breast cancer

Wendy Rigby / Texas Public Radio

More than 7,000 researchers from 90 countries are meeting this week at the San Antonio Breast Cancer Symposium.

One of the San Antonio doctors sharing his research has exciting news about how aspirin could help extend the lives of patients.

Women are less likely to die of breast cancer than they were a decade ago, but not all women are benefiting from that trend.

White women saw more of a drop in death rates than black women — 1.9 percent a year from 2010 to 2014, compared to a 1.5 percent decrease for black women, according to a report published Thursday by the Centers for Disease Control and Prevention.

Wendy Rigby / Texas Public Radio

Some San Antonio researchers are developing a new cancer treatment that may be less debilitating than chemo and other therapies. It could also be cheaper.

57-year-old Teresa Farris is fighting a particularly aggressive malignancy called triple negative breast cancer. It’s difficult to treat and it often comes back.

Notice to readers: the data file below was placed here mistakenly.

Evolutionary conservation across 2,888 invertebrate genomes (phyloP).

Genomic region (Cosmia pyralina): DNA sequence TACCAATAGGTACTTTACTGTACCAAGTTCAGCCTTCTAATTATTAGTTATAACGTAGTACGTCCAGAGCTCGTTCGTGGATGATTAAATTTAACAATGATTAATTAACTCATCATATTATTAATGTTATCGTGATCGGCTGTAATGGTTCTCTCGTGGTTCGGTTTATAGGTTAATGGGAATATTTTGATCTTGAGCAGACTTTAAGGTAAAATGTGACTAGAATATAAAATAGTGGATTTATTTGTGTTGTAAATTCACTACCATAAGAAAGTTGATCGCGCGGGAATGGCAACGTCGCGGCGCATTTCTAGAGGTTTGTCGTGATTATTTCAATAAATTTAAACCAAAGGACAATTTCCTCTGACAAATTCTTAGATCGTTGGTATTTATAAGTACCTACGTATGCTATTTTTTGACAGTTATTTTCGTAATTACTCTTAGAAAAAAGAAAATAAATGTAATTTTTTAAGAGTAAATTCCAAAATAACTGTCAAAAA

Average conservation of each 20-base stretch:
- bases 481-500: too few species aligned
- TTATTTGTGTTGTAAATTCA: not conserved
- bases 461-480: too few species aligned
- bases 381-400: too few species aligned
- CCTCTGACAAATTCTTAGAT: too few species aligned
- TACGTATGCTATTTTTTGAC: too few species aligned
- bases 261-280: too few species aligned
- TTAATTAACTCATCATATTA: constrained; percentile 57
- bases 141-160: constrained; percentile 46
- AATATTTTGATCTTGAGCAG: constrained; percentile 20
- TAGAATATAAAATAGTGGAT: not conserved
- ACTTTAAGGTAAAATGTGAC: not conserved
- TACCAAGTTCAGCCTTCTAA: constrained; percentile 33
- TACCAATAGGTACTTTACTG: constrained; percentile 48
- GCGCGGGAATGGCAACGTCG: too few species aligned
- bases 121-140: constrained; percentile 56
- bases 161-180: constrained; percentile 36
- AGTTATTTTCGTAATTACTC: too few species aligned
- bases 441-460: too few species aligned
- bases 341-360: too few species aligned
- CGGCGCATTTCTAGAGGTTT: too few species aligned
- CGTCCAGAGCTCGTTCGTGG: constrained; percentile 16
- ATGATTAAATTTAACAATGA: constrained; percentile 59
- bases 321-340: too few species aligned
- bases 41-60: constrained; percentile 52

"I’m just continuing to fight on," Farris said. "Whatever it takes."

There are a number of options for women when they learn they have breast cancer in its earliest stages, when the tumor is relatively small and has not yet spread.

Each option is similarly effective when it comes to killing cancer cells and preventing the disease from returning.

National Breast Cancer Foundation, Inc.

The San Antonio Breast Cancer Symposium is this week here in San Antonio. The meeting of some of the nations foremost authorities on breast cancer promises to bring new research into the world of treatment. 

Many of the research presented will be discussed for the first time publicly. New methods that target the individual genes of an individual person are becoming the direction of future treatment. We talk with one of the experts.